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I needed a number which could go negative but since there is no negative number in solidity this is how I'm doing it:

// using safe Math

uint pool = 0; // this is my number
bool positivePool = true; // to know if the pool number is negative or positive

function updatePool(uint _amount, bool _positive) public {
    if (positivePool) {
        if (_positive {
            pool = pool.add(_amount);
        } 
        else {
            if (_amount > pool) {
                pool = _amount.sub(pool);
                positivePool = false;
            } else {
                pool = pool.sub(_amount);
            }
        }
    } else {
        if (_positive) {
            if (_amount > pool) {
                pool = _amount.sub(pool);
                positivePool = true;
            } else {
                pool = pool.sub(_amount);
            }
        } 
        else {
            pool = pool.add(_amount);
        }
    }
}

now this is the simplest way that i could think of. my question is if this is the right way or not? it feels like there should be an easier way.

is there anything wrong with this code?

  • Don't rewrite the question after it has been answered, because it renders the accepted answer obsolete! The fact that you didn't know about negative numbers in Solidity doesn't imply anything negative about you. – goodvibration Nov 4 '19 at 13:14
  • @goodvibration i changed my question because all the codes in it were just useless, my old question was implying what is the best way to use negative numbers with a wrong example of my wrong way to do it, my new edited question is directly asking for the best way of having negative numbers, not only it's shortened but also easier for other users to understand. and the answer is still completely valid. so what use other user's would have with my useless and uncorrect codes from my old question? none, would just confuse them.(and well yes also it wouldn't make me look newbie, everyone is happy) – Adrin Nov 4 '19 at 13:34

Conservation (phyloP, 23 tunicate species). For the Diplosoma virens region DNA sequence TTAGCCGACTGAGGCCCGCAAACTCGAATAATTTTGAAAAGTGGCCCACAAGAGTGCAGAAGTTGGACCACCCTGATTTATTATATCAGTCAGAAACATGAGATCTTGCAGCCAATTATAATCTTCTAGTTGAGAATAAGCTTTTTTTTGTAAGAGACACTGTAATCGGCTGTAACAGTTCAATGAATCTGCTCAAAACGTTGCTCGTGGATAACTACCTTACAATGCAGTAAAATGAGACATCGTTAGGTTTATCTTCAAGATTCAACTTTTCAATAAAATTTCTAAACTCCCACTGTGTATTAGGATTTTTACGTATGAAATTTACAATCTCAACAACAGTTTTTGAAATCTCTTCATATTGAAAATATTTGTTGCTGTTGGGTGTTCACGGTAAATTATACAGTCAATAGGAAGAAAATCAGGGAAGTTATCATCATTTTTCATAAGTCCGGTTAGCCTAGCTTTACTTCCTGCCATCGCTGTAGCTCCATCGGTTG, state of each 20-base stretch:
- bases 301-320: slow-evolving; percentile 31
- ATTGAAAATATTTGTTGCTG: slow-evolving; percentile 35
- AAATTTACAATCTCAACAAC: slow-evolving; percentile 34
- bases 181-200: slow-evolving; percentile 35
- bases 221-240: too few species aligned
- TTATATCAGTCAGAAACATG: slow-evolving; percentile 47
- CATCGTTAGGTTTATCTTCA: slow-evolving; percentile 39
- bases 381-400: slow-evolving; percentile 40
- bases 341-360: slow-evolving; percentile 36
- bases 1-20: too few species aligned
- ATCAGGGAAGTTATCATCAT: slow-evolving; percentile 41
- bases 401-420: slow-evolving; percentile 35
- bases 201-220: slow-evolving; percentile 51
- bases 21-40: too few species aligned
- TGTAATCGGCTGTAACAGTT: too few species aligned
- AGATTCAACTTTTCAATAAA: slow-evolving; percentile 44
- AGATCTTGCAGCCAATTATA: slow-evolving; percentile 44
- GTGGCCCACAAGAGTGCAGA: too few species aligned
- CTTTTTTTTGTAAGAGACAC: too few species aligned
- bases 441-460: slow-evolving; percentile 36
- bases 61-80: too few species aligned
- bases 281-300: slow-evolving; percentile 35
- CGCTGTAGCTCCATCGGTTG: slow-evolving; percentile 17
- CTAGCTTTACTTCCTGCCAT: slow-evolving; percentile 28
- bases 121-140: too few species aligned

• You are aware of the fact that the old contents is visible (forever), by clicking the edited link above... right? – goodvibration Nov 4 '19 at 14:17
  • @goodvibration I am, why do you think i'm so ashamed of my question? main reason i edited it was because it was useless content, and i replaced it with the main/real question. – Adrin Nov 4 '19 at 14:46
  • Well, I think that the question in its present form is useless and meaningless. And on top of that, if anything, it reflects you in a much more negative light than before. First of all, what does it even mean "best solution for negative numbers"? Second, it makes one think that you haven't bothered to open the docs and learn even the basics of Solidity (and as you know, users here tend to be quite unforgiving for apparent lack of effort). Now, I know you've made an effort, you've written code, and posted it in details, explaining your issue pretty well. There's no shame in that. – goodvibration Nov 4 '19 at 14:58
4

Call me an idiot, but I believe you can use negative numbers in Solidity.

Data Type Keyword: int

Here is an example I just wrote for you:

pragma solidity ^0.5.12;

contract TestContract {
    int public globalNumber;

    // Add a positive or negative number to globalNumber
    function addToGlobalVar(int num) public returns (int){
        globalNumber += num;
        return globalNumber;
    }
}

As you see you can pass a negative number in the function and the declared int variable gets negative.

As with most programming languages there are int and uint.

The u means "unsigned", thus it can't store negative values. This doesn't apply to int so this will work out for you.

Hope this helps.

| improve this answer | |
  • oh come on..... – Adrin Nov 4 '19 at 12:26
  • 1
    I just checked older Solidity versions and it works for them as well. – Niklas Feurstein Nov 4 '19 at 12:30

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